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Oscars Nonsense

Twenty-three years ago, Hayao Miyazaki won an Academy Award for Spirited Away (2001) but didn’t attend the ceremony in protest against the war in Iraq. Over two decades later, the Japanese maestro took home yet another Oscar, this time for his sublime, transcendent masterpiece, The Boy and the Heron (2023). Miyazaki was yet again a no-show, and one needn’t work hard to guess why. Israel’s genocide against the Palestinian people was a specter haunting the entire Oscars ceremony, its absence somehow making it even more present.

Protestors gathered in such large numbers that some Oscars attendees had to get out of their cars and walk to the ceremony.


Despite the night’s main winner being a film about the man who invented the atomic bomb and was thereby haunted for the rest of his life, not a single acceptance speech from anyone on team Oppenheimer (2023) was brave enough to mention Gaza, where well over ten thousand children have been slaughtered by US-made explosives. I’m honestly unsurprised; Nolan’s latest offering failed to mention so much about the native Latino populations that continue to be haunted by nuclear testing in New Mexico, so this silence about Gaza seems very much on brand. Watching a room full of millionaires pat themselves on the back while countless protestors outside the Dolby Theater called for the US to end all aid to Israel left a bad taste in my mouth; but it seems the Academy was determined to bury their head in the sand.

       Maybe that’s why Scorsese’s towering epic, Killers of the Flower Moon (2023) didn’t get a single win out of its ten nominations. Scorsese brought us face to face with genocide and the wealthy who profit from it, reminding audiences that Native extermination isn’t some far-off past horror, but something that shapes our present day. I can see this making Oscar voters uncomfortable, driving them to choose Hollywood darling Emma Stone for Best Actress even though the conspicuous effort of her performance in Lanthimos’ grotesque Poor Things (2023) pales in comparison to Lily Gladstone’s subtle yet earth shattering work.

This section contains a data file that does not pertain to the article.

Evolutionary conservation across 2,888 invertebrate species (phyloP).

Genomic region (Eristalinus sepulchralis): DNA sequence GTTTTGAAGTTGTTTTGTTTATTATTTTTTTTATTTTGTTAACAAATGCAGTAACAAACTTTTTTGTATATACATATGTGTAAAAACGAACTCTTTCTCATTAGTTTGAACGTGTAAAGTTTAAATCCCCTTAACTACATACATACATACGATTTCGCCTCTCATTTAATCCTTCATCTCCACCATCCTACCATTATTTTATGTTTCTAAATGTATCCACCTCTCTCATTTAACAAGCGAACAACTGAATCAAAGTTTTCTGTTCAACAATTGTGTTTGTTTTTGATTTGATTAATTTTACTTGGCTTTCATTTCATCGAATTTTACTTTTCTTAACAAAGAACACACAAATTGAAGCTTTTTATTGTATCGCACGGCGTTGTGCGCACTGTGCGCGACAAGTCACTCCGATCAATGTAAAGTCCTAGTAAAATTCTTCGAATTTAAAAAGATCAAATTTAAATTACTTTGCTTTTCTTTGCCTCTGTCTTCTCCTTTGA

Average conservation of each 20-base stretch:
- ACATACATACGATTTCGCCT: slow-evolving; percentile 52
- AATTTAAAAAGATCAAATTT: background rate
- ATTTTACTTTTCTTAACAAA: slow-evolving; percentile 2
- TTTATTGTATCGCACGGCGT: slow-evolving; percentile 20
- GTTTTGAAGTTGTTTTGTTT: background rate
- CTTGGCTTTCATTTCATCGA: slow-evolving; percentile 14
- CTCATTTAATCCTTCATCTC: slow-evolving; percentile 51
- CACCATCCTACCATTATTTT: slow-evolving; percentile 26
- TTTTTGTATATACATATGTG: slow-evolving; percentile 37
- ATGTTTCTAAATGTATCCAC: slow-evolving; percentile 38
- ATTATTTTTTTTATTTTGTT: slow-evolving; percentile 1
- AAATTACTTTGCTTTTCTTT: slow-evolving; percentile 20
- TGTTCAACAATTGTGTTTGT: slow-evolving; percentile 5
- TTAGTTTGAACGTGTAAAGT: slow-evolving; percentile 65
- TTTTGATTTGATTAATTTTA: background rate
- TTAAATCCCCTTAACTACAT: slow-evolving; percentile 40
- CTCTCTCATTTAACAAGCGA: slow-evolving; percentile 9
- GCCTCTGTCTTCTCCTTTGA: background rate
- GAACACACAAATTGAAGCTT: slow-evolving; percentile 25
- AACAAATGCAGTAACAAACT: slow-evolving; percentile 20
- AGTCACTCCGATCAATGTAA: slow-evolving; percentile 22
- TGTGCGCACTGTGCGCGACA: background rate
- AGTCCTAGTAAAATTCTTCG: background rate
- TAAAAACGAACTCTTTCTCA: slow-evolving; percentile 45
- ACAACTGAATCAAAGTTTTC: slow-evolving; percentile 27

Poor Things also won Best Production Design despite Wes Anderson’s Asteroid City (2023) being the obvious choice. Anderson’s latest feature might just be his best yet, capturing nuclear paranoia, alienation and the struggle to connect with those around you in a world constantly on the brink of destroying itself—yet it didn’t get a single nomination. Instead, he took home gold for one of the four short films he released on Netflix last year. If we think of the Oscars as a gauge for what the industry wants to prioritize, Lanthimos’ eyeroll-inducing attempt at a feminist parable does not bode well for the future of the medium, at least in terms of what studios want.

Ultimately, the Oscars revealed that no real progress can be made while relying on those who wield the mechanisms of power. The recent and mounting strikes in Tinseltown show that collective action is the only way to get what we want. Jonathan Glazer, whose masterful work, The Zone of Interest (2023) won Best International Film, was the only speech to mention (let alone condemn) Israel’s atrocities in Gaza. He asked “how can we resist?” It’s an important question, one whose answer lies not in the tuxedos and sparkling gowns that decorated the Dolby Theater, but just outside its ornate doors, among the countless protestors Hollywood tried (and failed) to ignore.


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